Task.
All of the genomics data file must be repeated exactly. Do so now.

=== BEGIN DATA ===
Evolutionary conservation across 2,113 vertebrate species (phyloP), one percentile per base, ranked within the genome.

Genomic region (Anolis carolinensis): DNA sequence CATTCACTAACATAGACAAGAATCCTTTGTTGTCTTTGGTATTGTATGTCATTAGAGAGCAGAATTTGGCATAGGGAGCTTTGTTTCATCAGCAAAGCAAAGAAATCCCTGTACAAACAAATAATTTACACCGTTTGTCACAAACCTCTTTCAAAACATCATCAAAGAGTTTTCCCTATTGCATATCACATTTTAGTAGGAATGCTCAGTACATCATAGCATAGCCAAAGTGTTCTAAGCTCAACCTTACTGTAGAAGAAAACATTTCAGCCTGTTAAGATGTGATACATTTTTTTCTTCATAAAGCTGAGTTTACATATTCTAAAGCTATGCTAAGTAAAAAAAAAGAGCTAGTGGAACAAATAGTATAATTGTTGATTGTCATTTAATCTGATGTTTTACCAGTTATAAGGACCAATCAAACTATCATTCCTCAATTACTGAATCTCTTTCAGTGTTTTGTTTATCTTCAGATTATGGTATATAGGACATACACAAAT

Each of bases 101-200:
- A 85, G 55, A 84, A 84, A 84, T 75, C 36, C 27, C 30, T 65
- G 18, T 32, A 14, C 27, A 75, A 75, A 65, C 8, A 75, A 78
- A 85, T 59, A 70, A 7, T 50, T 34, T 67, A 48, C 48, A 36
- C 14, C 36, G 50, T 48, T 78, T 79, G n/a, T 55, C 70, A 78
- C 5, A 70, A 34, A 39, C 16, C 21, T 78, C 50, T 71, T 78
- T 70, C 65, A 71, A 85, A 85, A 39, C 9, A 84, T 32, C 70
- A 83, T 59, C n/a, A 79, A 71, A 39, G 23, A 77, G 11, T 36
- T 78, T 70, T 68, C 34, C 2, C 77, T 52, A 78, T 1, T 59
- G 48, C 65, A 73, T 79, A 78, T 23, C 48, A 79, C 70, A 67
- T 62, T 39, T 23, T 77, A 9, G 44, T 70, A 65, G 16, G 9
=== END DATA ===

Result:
Evolutionary conservation across 2,113 vertebrate species (phyloP), one percentile per base, ranked within the genome.

Genomic region (Anolis carolinensis): DNA sequence CATTCACTAACATAGACAAGAATCCTTTGTTGTCTTTGGTATTGTATGTCATTAGAGAGCAGAATTTGGCATAGGGAGCTTTGTTTCATCAGCAAAGCAAAGAAATCCCTGTACAAACAAATAATTTACACCGTTTGTCACAAACCTCTTTCAAAACATCATCAAAGAGTTTTCCCTATTGCATATCACATTTTAGTAGGAATGCTCAGTACATCATAGCATAGCCAAAGTGTTCTAAGCTCAACCTTACTGTAGAAGAAAACATTTCAGCCTGTTAAGATGTGATACATTTTTTTCTTCATAAAGCTGAGTTTACATATTCTAAAGCTATGCTAAGTAAAAAAAAAGAGCTAGTGGAACAAATAGTATAATTGTTGATTGTCATTTAATCTGATGTTTTACCAGTTATAAGGACCAATCAAACTATCATTCCTCAATTACTGAATCTCTTTCAGTGTTTTGTTTATCTTCAGATTATGGTATATAGGACATACACAAAT

Each of bases 101-200:
- A 85, G 55, A 84, A 84, A 84, T 75, C 36, C 27, C 30, T 65
- G 18, T 32, A 14, C 27, A 75, A 75, A 65, C 8, A 75, A 78
- A 85, T 59, A 70, A 7, T 50, T 34, T 67, A 48, C 48, A 36
- C 14, C 36, G 50, T 48, T 78, T 79, G n/a, T 55, C 70, A 78
- C 5, A 70, A 34, A 39, C 16, C 21, T 78, C 50, T 71, T 78
- T 70, C 65, A 71, A 85, A 85, A 39, C 9, A 84, T 32, C 70
- A 83, T 59, C n/a, A 79, A 71, A 39, G 23, A 77, G 11, T 36
- T 78, T 70, T 68, C 34, C 2, C 77, T 52, A 78, T 1, T 59
- G 48, C 65, A 73, T 79, A 78, T 23, C 48, A 79, C 70, A 67
- T 62, T 39, T 23, T 77, A 9, G 44, T 70, A 65, G 16, G 9